“The Common Knight”

In a crowded market, the excellent, newish online magazine Persistent Visions is publishing innovative work on a weekly basis, at no charge to you, the voracious reader of short stories. Last year I had the privilege of having my story “Mayastray” appear there.

But did you know that story has a companion piece? (No, you didn’t, because I’m telling you only now.) A similar premise but a much different outcome—because it involves a very different sort of person. It didn’t know I was writing companion pieces at the time, I tend to find certain stories are linked only after I’ve finished them. At 1500 words, here it is.

Man before the darkness

Photo credit: rolffimages

The Common Knight

Matt never paid attention to other people on the bus. Anyone normal rarely did, and certainly not at this time of the commute. Not at 7:20 PM. At this time of the commute, some seats remained open. But not so many that weirdos had the opportunity to interfere with tired commuters or single one out. Sometimes Matt worked as late as ten, and then it became him and the weirdos on the bus. But now the bus held a happy medium: not too crowded, and not empty enough to cause anyone to pay him too much attention. Matt was a weirdo magnet.

If he happened, some summer evening, to be sitting in a group of four or six in an outside café, every wandering street schizophrenic would zero in on him. He always got the seat on the plane next to the man so uncomfortable in his own skin that not only did he want to chat non-stop, he needed to chat non-stop. The saloon crank with the solutions to everything wrong with this country always took the stool next to Matt’s. Every woman he dated turned out jealous and crazy, so his relationships proved short and distant—though not especially painful.

Healthy people, sane people, ordinary people stayed away from Matt. He just didn’t know why. And this night, this particular 7:20 PM commute, it happened again. He could not hide.

Matt chose a seat near the front and opened the ereader app on his phone. However, he had made a mistake. He’d taken a seat reserved for wheelchair access, so, at the very next stop, he had to rise and make way for a passenger who needed it.

Somehow the bus had filled up more than he’d thought it had, leaving him with two choices. Stand in the relatively spacious area by the rear-door exit, or take a seat in the back row. The back row had room for four to sit across, but only one person sat there now: a woman with a weathered face and matted hair, wearing what looked like an entire set of drapes (perhaps bluish or purple, they were too filthy to tell) wrapped around herself. She occupied the middle of the long seat row, staring straight ahead.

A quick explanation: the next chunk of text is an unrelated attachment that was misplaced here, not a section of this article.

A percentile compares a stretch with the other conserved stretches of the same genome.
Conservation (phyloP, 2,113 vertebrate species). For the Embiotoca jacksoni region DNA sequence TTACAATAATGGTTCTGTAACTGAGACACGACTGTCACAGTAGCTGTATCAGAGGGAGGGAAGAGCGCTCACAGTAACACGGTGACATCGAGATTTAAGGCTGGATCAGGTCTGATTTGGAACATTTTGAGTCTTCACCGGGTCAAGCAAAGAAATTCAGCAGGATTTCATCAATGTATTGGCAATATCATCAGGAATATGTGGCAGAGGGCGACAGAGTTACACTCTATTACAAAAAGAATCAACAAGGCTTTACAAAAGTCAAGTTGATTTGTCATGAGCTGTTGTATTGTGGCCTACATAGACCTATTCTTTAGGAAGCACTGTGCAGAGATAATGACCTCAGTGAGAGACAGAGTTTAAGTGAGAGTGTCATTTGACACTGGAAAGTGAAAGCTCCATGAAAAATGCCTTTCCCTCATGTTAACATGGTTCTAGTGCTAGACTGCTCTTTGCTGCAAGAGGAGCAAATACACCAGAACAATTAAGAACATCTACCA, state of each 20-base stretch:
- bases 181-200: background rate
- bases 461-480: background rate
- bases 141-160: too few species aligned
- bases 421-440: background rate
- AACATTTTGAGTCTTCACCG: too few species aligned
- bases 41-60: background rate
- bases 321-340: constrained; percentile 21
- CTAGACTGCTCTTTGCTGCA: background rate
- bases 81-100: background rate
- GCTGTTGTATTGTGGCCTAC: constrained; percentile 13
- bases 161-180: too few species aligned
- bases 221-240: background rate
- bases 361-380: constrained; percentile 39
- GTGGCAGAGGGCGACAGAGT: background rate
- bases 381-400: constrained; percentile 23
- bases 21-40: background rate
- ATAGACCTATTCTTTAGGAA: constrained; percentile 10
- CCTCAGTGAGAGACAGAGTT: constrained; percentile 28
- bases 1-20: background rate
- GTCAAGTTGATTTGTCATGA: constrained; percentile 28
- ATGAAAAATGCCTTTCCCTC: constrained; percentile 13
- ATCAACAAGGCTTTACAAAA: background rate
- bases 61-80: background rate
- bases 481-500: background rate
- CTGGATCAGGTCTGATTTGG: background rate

Matt elected to stand by the rear-door exit. It did no good. The robed woman turned her head slightly. Once she noticed Matt she continued to look at him. It had happened again.

He, at first, ignored her, swiping quickly through the pages of the novel he was reading but without retaining any of the words.

The bus hit the expressway and immediately slowed to a crawl. Traffic still hadn’t cleared, even at this relatively late hour. That meant the commute—which, in the mornings, took about half an hour from the moment he left home around six, might well stretch to at least three times that long. The woman appeared ready to stare at him the whole way.

Matt scrolled back about ten percent of the way in his novel. It was volume seven of the series, and it didn’t hold his interest like the others—especially now with the disturbing gaze of the weirdo upon him.

The first couple volumes had been great, and he’d heard that the series picked up life again around book ten, which was written from notes left after Donald Barger, author of this planned twelve-volume epic, The Autumn Land, had died. The first volume, Rogue’s Glory had been good enough, but the second, Lady, Crown, and Godspawns was spectacular.

None of the subsequent volumes had lived up to its promise though, and reading volume seven, Storm’s Sorcery, felt like as much of a job as his job, actually. Lady, Crown, and Godspawns had introduced a subplot (lasting several hundred pages) concerning two characters, Indigo Knight and The Common Knight, a matched pair that had warred in different guises for millennia. Indigo Knight—ruler of a country of shape-shifters—had killed The Common Knight many times. The Common Knight was an everyman, Lowborn, but rising to some illusory degree of prominence in each new incarnation. No matter how many times The Common Knight died, he rose again. To die again.